What the Obamas have built in real life is thankfully available to other Black people through cinema. Black romance movies, ranging from raucous comedies to intense dramas, have long captured Black love, showcasing how people come together, fall apart, and come back together again. Since we commemorate both Valentine’s Day and Black History Month in February, there’s no better time than now to honor those movies that so mirror what we see every time Barack and Michelle Obama look at each other. Black love is a force—and these movies bring it to life. [Read More]

There’s a lot wrong with Catfish, MTV’s long-running reality show about deceitful people in online relationships. For starters, the show requires cohosts Nev Schulman and Max Joseph, as well as the episode’s subject, to confront the dishonest “catfish” with often catastrophic and traumatic results. There’s also the fact that so many of those who are pretending to be other people online have internalized hurt, particularly around fatphobia and colorism, and the show doesn’t provide an outlet for them to get the help that they need. Combine that with Nev tweeting that “#BlackGirlsRock… [but] they also tend to #catfish a lot. Just sayin,” and it’s clear that Catfish has far more problems than MTV intended it to when they turned their eponymous documentary into a docuseries in 2012. [Read More]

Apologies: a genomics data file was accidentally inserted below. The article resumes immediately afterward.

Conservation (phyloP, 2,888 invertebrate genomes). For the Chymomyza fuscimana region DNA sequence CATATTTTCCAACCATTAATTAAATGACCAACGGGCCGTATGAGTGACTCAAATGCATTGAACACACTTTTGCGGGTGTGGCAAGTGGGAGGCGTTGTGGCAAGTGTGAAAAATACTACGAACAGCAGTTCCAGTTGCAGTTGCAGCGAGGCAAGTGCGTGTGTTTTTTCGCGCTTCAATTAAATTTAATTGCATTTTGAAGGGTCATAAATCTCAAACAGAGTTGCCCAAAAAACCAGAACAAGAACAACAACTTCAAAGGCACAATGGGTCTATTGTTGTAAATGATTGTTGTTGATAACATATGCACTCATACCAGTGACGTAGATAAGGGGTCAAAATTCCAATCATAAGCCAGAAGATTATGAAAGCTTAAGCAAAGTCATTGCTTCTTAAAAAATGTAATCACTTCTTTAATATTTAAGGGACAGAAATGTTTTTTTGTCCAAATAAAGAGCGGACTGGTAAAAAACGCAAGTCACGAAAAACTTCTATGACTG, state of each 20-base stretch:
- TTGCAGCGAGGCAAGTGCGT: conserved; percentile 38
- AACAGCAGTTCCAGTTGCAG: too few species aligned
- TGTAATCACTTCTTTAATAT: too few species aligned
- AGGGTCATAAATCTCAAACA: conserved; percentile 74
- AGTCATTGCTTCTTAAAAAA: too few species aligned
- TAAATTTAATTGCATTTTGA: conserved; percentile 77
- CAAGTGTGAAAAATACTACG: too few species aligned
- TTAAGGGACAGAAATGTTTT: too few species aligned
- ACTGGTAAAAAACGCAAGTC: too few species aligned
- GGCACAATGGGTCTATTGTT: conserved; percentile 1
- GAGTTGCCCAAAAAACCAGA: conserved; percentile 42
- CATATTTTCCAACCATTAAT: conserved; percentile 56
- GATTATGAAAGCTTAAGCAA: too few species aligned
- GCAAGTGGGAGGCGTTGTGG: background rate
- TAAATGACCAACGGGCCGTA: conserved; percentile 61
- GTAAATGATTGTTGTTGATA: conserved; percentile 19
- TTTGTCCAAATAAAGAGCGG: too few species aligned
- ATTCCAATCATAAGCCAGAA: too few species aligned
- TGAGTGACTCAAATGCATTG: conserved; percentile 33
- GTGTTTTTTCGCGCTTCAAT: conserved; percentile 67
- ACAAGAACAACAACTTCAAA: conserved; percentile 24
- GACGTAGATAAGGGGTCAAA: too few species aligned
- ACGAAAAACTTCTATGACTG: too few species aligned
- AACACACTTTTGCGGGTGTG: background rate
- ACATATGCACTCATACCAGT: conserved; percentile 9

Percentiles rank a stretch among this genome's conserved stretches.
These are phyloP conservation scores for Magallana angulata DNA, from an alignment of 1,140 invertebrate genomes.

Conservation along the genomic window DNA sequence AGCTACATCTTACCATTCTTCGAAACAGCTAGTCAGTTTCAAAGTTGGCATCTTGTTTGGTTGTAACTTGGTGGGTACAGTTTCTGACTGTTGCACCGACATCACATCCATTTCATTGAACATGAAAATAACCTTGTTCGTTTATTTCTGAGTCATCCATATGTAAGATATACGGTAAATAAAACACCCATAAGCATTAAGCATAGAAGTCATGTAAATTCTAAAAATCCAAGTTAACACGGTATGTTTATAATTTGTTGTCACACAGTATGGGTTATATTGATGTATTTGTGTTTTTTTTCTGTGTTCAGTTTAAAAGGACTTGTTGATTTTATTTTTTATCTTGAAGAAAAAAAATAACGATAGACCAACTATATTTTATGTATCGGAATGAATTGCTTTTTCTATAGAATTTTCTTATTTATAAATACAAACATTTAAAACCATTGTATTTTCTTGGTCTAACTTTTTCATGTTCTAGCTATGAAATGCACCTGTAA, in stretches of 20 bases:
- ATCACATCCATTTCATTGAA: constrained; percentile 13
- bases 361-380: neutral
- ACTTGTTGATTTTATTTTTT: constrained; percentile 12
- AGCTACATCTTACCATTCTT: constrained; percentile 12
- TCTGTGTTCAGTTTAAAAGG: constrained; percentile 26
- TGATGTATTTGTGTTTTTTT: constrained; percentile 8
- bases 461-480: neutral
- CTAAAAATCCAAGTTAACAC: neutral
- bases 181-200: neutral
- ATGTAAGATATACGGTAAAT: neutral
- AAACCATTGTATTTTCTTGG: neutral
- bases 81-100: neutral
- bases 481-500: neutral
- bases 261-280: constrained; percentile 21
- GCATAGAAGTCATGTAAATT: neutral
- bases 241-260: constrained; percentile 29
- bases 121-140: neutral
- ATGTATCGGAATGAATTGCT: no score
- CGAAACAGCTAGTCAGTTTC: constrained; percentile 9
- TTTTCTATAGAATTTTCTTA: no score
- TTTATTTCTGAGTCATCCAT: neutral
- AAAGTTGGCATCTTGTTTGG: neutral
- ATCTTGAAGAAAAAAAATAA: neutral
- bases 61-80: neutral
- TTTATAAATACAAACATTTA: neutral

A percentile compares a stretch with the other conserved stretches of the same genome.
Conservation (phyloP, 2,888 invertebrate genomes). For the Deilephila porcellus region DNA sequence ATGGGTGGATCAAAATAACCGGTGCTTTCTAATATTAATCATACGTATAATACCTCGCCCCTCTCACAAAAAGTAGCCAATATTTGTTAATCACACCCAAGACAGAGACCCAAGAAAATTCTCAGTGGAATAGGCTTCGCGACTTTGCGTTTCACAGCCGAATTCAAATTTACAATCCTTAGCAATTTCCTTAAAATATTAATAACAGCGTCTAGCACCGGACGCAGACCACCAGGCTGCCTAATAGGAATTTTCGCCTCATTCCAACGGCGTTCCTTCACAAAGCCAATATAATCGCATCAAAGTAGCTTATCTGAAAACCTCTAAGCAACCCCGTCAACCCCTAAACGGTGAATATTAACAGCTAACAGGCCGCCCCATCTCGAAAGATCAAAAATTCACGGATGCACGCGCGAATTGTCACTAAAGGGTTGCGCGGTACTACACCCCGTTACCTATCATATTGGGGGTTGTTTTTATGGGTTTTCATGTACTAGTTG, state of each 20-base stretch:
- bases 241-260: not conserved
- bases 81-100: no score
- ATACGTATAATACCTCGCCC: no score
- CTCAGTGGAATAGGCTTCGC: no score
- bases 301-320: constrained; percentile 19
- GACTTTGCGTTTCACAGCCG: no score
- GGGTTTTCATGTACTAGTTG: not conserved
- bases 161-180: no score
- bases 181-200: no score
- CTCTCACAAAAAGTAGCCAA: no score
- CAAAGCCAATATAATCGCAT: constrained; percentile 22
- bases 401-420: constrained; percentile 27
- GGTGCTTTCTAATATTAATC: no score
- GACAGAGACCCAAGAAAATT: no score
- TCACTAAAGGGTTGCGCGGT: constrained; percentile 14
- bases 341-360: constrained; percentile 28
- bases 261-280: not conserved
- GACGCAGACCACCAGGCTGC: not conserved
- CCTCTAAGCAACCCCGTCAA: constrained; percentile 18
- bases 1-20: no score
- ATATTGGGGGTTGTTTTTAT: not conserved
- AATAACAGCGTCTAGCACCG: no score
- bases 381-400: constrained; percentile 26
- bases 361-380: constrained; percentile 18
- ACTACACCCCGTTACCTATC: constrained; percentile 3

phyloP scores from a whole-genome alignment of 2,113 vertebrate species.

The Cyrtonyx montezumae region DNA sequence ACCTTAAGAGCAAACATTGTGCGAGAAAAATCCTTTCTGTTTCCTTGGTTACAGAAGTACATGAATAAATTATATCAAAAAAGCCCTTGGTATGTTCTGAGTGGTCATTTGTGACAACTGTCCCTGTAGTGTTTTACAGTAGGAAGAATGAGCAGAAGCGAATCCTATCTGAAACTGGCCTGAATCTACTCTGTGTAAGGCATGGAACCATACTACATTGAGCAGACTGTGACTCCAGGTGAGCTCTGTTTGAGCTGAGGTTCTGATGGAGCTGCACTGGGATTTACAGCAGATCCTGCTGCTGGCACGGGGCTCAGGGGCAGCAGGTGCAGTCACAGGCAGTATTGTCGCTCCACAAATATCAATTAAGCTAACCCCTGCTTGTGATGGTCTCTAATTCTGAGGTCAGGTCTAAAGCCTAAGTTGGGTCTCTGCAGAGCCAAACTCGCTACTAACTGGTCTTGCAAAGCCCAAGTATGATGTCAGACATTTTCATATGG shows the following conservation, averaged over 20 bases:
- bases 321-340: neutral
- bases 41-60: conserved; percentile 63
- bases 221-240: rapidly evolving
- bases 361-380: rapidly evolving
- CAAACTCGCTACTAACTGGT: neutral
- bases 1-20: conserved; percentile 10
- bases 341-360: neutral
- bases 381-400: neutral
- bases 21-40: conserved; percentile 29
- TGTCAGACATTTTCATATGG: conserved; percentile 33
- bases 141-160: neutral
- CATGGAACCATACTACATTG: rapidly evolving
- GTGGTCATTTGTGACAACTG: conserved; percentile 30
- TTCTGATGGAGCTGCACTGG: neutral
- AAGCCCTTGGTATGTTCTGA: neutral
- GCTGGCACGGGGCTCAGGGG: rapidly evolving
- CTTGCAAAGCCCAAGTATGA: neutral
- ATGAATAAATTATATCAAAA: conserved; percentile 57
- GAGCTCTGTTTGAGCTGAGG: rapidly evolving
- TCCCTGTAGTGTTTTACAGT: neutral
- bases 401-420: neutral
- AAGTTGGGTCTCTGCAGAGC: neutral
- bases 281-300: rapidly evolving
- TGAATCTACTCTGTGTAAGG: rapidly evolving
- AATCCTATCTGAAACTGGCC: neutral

There’s a phrase that comes to mind when I think of Tessa Thompson’s character Detroit in Boots Riley’s debut feature, Sorry to Bother You: symbolic disrupter. She wears the clothes of a revolutionary. Literally—her clothes are part of her performance-art aesthetic. In one scene, she wears earrings designed to look like penises; in another, a shirt that reads “the future is female ejaculation.” No one comments on it. Even her name, Detroit, invokes a legacy of racial and economic inequality, as well as the rich legacy of organizing to fight it. Detroit carries herself as the physical embodiment of radical Black female resistance, and it seems to be Riley’s intention that she is. Still, it’s a resistance no one in the film, including her boyfriend Cash (Lakeith Stanfield), the film’s protagonist, seems to fully acknowledge or address. [Read More]